What's the Best Age to Get A Puppy?
Most people think the best age to get a puppy is 6 weeks
- WRONG,WRONG,WRONG! Between 7 and 12 weeks is the best time and here's
a couple of well-researched reasons why.....
A nursing puppy receives antibodies from its mother's milk (called maternal
antibodies) that protect it from disease during the first months of its
life. Unfortunately, these antibodies can also keep a vaccine from being
effective. These maternal antibodies gradually start to decrease around
6 weeks of age but may still interfere with early vaccinations. That is
why puppies area given a series of vaccinations. It is best to have two
series of vaccinations given before a puppy is stressed by going to a new
home, changing diets, and being exposed to an environment that may contain
animals that are sick. In the state of Florida it is against the law to
sell a puppy before it is 8 weeks old.
Puppies have 4 critical periods of development between birth and 16
weeks (4 mos) of their lives. What happens to them during these 4 mos.
determines what kind of companion they will become and shapes their character
for the rest of their lives!
- Birth to 21 days (3 weeks) - during this period the puppy's brain is
mostly reactionary in that the brain is developing neural pathways. During
this time the mother and her milk are most important. The puppy needs adequate
food, the stimulation it gets from the mother licking it and the warmth
it gets from mom and it's littermates. By three weeks (21st day) the puppy's
brain has taken on adult brain form and the puppy can toddle around, blink,
hear, eliminate without mother's stimulation and begin to explore it's
immediate surroundings. They begin to try to play with their siblings and
- 3 weeks to 7 weeks (49th day) - During this period puppies learn canine
socialization and learn dominance order - most important in training and
getting along with other dogs! This is a time of rapid development, both
physically and mentally. From 21-28 days (4 weeks) is especially crucial
and should the puppy be separated from its mother and littermates at this
time it would be so emotionally upsetting that the puppy will never be
compensated in life for the loss of interaction of its mother and littermates.
Characteristically, puppies weaned at 4 weeks are a training nightmare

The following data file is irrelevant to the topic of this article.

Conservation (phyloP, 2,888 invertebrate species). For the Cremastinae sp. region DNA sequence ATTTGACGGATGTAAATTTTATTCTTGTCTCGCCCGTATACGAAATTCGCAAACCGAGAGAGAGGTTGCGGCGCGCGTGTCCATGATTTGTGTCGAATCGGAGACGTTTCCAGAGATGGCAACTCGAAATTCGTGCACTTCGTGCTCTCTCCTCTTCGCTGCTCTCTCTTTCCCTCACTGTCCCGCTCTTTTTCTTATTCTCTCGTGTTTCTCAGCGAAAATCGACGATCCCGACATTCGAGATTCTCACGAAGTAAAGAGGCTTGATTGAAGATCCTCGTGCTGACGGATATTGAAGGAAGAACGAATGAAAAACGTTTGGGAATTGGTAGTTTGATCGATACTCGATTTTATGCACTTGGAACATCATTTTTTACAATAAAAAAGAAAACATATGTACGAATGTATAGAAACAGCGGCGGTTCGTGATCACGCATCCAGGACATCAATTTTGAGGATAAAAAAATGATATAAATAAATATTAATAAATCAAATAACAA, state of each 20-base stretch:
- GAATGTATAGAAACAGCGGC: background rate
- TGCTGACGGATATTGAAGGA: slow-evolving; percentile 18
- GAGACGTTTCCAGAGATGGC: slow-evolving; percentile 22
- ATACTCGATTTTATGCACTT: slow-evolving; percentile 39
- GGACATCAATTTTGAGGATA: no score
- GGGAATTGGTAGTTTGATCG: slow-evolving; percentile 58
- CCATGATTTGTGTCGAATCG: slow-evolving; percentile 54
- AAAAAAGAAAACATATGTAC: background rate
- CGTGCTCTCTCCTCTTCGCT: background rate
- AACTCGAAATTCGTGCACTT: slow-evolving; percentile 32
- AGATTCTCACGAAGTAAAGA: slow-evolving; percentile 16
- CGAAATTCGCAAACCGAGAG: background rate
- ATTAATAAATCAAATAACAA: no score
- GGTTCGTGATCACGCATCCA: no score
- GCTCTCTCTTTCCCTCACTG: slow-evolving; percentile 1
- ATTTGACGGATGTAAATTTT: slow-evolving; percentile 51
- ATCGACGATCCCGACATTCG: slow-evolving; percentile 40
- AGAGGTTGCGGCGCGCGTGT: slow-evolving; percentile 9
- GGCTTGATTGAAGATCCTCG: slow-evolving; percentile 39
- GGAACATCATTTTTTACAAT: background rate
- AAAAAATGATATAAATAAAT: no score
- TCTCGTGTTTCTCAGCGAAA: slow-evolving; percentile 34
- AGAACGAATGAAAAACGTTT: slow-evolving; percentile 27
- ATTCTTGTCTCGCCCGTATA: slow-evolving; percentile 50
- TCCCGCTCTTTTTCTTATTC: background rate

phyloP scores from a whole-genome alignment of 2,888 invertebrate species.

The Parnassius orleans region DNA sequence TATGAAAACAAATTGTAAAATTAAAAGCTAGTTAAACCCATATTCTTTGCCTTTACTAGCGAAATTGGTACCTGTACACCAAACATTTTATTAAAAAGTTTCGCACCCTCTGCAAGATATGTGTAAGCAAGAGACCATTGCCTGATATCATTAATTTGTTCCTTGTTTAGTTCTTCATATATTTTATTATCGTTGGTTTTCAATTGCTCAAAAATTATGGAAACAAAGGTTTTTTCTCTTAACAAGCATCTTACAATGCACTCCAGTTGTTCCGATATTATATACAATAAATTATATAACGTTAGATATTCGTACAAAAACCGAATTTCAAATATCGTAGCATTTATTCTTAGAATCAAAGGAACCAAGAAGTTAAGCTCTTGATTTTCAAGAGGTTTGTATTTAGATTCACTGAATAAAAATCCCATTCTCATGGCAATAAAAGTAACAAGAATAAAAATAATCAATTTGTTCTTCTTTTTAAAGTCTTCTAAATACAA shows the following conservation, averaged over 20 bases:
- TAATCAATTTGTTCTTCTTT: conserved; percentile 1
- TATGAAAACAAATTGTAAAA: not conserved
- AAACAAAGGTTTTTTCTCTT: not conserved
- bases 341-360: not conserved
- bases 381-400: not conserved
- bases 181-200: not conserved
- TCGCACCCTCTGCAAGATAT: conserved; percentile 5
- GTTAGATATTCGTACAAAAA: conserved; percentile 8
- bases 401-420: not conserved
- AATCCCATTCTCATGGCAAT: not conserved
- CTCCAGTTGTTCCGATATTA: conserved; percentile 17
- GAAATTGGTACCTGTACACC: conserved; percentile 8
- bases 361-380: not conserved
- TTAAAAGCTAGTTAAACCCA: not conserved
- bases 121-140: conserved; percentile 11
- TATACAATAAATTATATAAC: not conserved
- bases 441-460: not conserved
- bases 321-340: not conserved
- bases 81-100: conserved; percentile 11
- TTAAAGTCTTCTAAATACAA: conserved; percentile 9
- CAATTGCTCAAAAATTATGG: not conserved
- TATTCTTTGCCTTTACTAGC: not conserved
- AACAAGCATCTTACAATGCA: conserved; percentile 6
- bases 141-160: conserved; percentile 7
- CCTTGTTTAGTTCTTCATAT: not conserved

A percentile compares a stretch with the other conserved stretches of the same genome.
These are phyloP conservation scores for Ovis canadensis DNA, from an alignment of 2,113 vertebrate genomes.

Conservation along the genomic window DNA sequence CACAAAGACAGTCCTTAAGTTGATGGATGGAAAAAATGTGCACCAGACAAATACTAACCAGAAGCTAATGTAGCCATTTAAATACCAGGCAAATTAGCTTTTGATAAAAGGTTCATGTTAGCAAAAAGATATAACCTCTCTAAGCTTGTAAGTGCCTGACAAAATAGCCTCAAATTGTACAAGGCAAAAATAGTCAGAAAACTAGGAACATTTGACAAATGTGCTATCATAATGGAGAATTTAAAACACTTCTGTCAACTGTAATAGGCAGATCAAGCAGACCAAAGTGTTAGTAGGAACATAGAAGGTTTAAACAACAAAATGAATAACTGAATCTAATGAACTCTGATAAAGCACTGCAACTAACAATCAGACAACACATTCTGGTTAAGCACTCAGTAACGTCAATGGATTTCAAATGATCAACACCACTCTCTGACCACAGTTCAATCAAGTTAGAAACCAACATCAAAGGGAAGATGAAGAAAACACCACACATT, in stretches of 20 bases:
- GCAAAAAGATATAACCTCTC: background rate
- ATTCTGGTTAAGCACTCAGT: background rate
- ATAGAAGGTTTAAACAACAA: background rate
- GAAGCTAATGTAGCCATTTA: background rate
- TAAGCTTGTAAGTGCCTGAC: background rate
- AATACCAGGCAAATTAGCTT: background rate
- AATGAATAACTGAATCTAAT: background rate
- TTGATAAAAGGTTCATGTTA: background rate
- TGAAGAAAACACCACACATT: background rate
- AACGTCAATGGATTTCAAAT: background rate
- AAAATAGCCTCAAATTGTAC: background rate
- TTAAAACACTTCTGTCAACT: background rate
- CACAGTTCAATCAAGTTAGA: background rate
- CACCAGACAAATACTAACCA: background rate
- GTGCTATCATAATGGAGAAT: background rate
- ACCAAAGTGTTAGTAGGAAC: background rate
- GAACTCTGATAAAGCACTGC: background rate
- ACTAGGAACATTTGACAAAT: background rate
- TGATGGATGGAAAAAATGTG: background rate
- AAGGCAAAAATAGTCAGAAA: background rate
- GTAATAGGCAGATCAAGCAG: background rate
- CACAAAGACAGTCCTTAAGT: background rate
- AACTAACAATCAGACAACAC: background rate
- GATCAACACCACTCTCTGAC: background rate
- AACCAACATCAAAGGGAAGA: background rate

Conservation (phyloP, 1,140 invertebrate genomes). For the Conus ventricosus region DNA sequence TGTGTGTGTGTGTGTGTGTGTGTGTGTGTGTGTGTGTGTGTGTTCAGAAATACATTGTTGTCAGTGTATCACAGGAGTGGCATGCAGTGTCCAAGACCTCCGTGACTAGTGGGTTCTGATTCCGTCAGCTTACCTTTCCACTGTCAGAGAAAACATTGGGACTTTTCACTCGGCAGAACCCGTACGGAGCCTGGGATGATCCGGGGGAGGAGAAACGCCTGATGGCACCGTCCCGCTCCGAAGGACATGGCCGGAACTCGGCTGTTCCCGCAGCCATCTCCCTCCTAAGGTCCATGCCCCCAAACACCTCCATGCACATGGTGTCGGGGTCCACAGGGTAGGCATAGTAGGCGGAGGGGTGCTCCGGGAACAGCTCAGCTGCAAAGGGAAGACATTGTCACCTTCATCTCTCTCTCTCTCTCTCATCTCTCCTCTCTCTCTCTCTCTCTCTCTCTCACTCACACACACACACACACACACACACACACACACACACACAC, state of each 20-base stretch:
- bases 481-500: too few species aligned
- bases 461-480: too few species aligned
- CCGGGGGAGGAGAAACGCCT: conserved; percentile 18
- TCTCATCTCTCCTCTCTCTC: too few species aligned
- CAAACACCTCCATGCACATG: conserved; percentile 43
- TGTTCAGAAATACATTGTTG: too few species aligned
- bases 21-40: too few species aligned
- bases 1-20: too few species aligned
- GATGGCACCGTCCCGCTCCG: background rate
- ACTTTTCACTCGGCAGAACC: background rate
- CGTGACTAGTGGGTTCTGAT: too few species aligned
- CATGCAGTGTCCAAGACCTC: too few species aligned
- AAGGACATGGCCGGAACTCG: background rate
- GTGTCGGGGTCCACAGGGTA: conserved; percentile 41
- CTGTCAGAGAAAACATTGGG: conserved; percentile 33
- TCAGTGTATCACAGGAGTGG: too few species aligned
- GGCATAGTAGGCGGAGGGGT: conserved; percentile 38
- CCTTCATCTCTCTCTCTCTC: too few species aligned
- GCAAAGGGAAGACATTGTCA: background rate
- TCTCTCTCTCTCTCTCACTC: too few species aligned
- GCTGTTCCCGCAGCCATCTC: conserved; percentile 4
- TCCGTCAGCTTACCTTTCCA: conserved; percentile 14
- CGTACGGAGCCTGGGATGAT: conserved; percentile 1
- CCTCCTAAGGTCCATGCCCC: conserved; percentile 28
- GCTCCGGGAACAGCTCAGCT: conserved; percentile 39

because they never get the connection between a reward or correction and
what they were doing at the time. (For example, the dog grabs your sandwich
and you yell "NO". It will not understand why you are saying
no, nor why it is unacceptable to grab what it wants.) Between 4 and 5
weeks is when the puppy becomes aware of its surroundings and littermates
and discovers when it bites too hard on one of them or Mama Dog - it gets
corrected by Mama or the littermate bites back - hard! They learn to play
bite at an acceptable level for their playmates. This is important to us
because we can then teach them not to bite or nip us....they will learn
that we are rather delicate creatures by puppy standards! :-)
Canine socialization is so important for a puppy to be well-adjusted.
A puppy needs contact and interaction with it's mom and littermates to
learn doggy social graces, such as how to approach another dog, how to
show submission and how to initiate play. A puppy weaned at 5 weeks is typically
aggressive towards strange dogs. Some people call this "Dog aggressive",
but it is basically caused by the dog not knowing how to approach or be
approached by a another dog. Mothers discipline pups and teach them as
well....this is as important in dogs as it is in human children. A puppy
weaned at 6 weeks may have the social skills but will not have all the
self-confidence in itself as it would after 7 weeks. This is extremely
important in a service dog or a dog you want to take home as a pet.
- 49 to 84 days ( 7 weeks to 12 weeks)- By the 49th day a puppy is neurologically
complete...it has an adult brain, but no experience! (Kinda like you were
when you got out of school and tried to find a job - couldn't get a job
because you lacked job experience.:-/ ) A good breeder will handle their
pups daily, from birth, and during this time it is critical for someone
to give it affection and guidance for the puppy to be willing to form attachments
to people and learn to trust humans. Puppies must get one-on-one socialization
with a human at least once a week to develop as an individual.
- 12 - 16 weeks - This is a great time for play training to become more
serious and when human and dog decide who is boss. A dog's character for
life is formed between 4 weeks to 16 weeks. No matter how good inherited
character traits are, if puppies are not given proper exposure, they will
never be as good a dog as it could have been. There is NO way to go back
and make it up to a dog is later life for failures at this age. A dog without
socialization prior to 16 weeks does not develop as an individual with
self-confidence in its self.
Many show breeders wait until 8-12 weeks to grade their puppies into
pet or show potential categories. Generally, 12 weeks is a good time to
grade beagle puppies. It is very unusual for me to sell a puppy before
this age, unless there is a very obvious fault that make the puppy a pet.
i.e. color. Socialization and puppy training during this period is critical
and I focus carefully on the needs of my puppies and their individual personalities.
A shy puppy gets more supportive attention and an overly outgoing puppy
learns how to play correctly. I try to match a puppy's personality with
its new home.
Authored and contributed by Sandra Fikes-Kalahari
Ridgebacks Edited for beagles by Darlene Stewart.
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